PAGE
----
Participating in CSW is crucial for both individuals and organizations like CFTC for several reasons. Firstly, it provides a platform for collaboration, bringing together diverse groups such as member states, multilateral organizations, and civil society members to foster consensus on addressing gender equality issues. This collaboration can lead to the development of guiding strategies for various stakeholders, including governments and international non-governmental organizations.

Attending on behalf of CFTC was an excellent learning opportunity to listen to what emerging global gender equality areas of focus are being discussed among participants. Learning the best practices and hearing from other advocates of gender equality about what is working, what needs to be worked on and trying to build that alignment on those strategies was very insightful.

Participation in CSW allows organizations like CFTC to amplify their impact and voice on critical issues such as food insecurity, livelihoods, and climate change. Recognizing that women and girls are disproportionately affected in these areas, we must integrate an intersectional and gender equality lens into our programs. By doing so, we can ensure we address the diverse needs of the communities we partner with.

There was a lot of conversation at CSW this year about the backsliding or regression on progress with gender equality as well as the increase in backlash against it. I think more than ever, it's important for us to turn up the dial on these conversations and focus on elevating our work in this area.

Tell us about your experience at CSW.

I had the opportunity to be part of the Ontario Council for International Cooperation’s (OCIC) delegation, which I applied for in October and was thrilled to be accepted. The delegation was made up of representatives from other member organizations committed to international development like CFTC, and delegates from OCIC’s Youth Policy-Maker’s Hub. Before the conference, we had the chance to connect online, discuss logistics, and plan our engagement. As well, we had opportunities to meet with former delegates to learn from their experiences and gain advice on making the most of our time at CSW. There was also a networking session to engage with other delegates attending from Canada to start the collaboration well before the conference.

UN eventOn our first day, we had a series of orientation sessions to attend. This included a side event for Canadian NGO delegates as well as a reception for all of the Canadian delegates that was hosted by WAGE and the Canadian Mission to the UN.

In terms of sessions, I selected a mix of UN Events, Side Events, and Parallel Events.

There are three events that I’d like to highlight.

  1. A town hall meeting with the UN Secretary-General provided a unique opportunity for civil society engagement. The Secretary-General highlighted concerns about artificial intelligence and its potential to perpetuate gender inequities due to inherent biases in its design. For instance, he shared a case where AI unfairly assigned smaller credit limits to wives compared to husbands, reflecting gender bias embedded in the technology. This session shed light on emerging gender gaps in unconventional spaces like AI.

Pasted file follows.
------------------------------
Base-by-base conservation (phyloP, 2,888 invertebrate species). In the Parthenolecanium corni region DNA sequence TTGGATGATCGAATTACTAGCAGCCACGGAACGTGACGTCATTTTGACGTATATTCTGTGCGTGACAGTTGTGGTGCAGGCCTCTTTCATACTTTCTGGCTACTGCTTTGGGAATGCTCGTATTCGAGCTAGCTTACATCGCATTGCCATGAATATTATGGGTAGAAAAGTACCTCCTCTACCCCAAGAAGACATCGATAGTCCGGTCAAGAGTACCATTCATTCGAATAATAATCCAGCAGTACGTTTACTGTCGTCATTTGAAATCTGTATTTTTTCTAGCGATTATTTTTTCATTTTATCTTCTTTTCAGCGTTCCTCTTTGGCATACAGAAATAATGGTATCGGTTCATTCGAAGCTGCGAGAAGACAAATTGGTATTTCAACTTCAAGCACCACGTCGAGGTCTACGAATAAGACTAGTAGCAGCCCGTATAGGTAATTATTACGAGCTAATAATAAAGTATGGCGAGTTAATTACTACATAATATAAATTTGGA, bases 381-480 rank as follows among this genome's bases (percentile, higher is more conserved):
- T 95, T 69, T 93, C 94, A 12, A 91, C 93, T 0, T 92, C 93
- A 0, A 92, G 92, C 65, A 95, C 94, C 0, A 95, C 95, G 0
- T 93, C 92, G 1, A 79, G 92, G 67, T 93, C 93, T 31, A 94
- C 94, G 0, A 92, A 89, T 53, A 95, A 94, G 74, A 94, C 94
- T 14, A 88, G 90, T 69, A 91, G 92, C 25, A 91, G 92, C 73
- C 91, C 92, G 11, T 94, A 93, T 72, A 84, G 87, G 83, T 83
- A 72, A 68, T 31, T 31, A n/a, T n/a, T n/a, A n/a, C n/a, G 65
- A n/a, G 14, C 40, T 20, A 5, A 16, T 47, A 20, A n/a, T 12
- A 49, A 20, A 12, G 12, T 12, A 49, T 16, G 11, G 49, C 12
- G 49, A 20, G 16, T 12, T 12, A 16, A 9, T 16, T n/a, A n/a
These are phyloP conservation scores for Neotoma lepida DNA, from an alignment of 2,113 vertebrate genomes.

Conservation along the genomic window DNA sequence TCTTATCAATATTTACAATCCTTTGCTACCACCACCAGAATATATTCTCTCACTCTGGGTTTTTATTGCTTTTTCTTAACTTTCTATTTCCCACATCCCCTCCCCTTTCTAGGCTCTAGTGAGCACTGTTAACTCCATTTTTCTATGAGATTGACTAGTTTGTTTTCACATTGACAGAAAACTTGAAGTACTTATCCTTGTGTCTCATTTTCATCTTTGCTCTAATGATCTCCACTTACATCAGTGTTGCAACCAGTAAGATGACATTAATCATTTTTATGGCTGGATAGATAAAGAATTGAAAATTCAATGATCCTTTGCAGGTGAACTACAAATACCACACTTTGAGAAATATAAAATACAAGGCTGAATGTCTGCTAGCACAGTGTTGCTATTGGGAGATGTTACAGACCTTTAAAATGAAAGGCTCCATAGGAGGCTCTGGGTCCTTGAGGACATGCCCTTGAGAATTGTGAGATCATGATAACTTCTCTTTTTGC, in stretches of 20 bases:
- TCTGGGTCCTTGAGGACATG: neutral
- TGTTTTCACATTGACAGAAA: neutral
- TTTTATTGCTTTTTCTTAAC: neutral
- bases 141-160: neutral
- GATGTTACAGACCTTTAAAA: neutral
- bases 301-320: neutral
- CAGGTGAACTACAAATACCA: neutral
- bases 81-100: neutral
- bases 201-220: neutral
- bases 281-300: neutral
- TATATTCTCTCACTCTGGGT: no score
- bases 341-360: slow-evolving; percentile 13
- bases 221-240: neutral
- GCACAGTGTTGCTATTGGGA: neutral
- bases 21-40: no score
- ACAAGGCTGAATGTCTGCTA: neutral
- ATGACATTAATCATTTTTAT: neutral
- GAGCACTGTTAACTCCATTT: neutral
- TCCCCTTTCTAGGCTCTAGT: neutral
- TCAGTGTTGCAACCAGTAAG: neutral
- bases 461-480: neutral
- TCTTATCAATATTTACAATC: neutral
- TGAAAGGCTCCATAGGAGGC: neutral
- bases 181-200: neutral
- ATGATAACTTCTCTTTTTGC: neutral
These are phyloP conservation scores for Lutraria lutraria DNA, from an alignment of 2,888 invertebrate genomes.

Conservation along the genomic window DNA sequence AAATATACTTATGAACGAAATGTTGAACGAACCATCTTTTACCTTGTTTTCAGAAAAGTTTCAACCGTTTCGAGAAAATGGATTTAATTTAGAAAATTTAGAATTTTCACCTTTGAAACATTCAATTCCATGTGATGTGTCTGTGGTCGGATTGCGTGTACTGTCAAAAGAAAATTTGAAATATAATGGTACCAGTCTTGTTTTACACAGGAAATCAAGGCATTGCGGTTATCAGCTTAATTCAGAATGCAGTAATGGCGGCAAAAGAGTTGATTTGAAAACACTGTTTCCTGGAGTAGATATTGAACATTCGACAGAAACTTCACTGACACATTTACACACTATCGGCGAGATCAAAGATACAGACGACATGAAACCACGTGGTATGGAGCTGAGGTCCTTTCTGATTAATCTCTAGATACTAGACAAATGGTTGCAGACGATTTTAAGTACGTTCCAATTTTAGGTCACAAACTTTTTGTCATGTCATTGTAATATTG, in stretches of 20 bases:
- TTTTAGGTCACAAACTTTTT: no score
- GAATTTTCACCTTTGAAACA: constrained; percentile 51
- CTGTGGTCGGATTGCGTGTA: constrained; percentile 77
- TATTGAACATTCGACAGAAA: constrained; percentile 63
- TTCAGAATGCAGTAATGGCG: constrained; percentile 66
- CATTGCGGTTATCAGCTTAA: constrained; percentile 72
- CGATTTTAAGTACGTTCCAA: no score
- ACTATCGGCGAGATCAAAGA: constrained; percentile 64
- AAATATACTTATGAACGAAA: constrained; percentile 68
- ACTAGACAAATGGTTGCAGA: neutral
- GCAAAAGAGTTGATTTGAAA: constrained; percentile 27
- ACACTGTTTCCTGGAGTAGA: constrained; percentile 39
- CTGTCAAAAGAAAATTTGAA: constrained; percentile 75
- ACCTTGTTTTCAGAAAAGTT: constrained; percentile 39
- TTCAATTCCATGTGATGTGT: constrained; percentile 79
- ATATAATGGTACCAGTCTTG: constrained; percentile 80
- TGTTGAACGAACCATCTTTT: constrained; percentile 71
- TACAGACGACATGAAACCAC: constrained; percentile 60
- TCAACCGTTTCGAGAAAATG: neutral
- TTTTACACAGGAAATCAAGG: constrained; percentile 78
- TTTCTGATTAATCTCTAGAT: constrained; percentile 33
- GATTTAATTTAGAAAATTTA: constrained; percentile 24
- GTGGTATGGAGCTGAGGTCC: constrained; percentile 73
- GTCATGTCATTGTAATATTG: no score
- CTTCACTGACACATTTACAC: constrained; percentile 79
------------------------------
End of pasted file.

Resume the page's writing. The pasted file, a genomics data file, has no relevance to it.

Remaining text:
2. I also attended a session about Global South cooperation, which emphasized the effectiveness of Global South partnership in development efforts rather than relying solely on assistance from the Global North. I found this was an interesting perspective for CFTC because this is something we are striving to do more - to let our partners lead and learn from each other and ensure that we are avoiding perpetuating colonial, paternalistic dynamics in our work.
  3. Lastly, I attended an important session called “Empowering Women through Trade Barriers in Transforming Subsistence into Value Chain Distribution”. The session highlighted that there are a lot of women involved in subsistence businesses, which support women with enough money to buy food for their families but do not take this a step further. It reminded me a lot of our SHINE Project, which aims to empower women not just to create agribusinesses but to add value and scale their enterprises.

A list of some of the other panels I attended are:

  • Gender-Sensitive Parliaments: Advancing Gender Equality to End Poverty
  • Closing the Gender Gap in Education: How to Address Long-Term Barriers and Emerging Challenges in a World of Complex Crises?
  • Addressing Poverty and Access to Education to End Child Marriage
  • Expanding the Discourse on Land and Gender Rights Through an Intersectional Lens
  • Connecting the Dots: Investing in Gender Data for Gender Equality
  • Generation Equality: Driving Feminist Financing and Accountability for Women’s Economic Justice and Eradicating Women’s Poverty
  • Harvesting Empowerment: Women’s Resource Rights to Advance Gender Equality, Poverty Alleviation, and Food Security in Agriculture (Government of Canada and the International Fund For Agricultural Development)
  • Achieving Women’s Economic Empowerment: Innovative Models to Addressing Unpaid Care Work (OCIC partner event with Global Affairs Canada, UN Women, Republic of Senegal, World Renew, and ACT Alliance)

UN Event Types: An Explainer

UN events are official sessions organized by the UN and typically include high-level meetings, panel discussions, and interactive dialogues involving representatives from member states, UN agencies, and accredited non-governmental organizations (NGOs). They often focus on global policies, frameworks, and initiatives.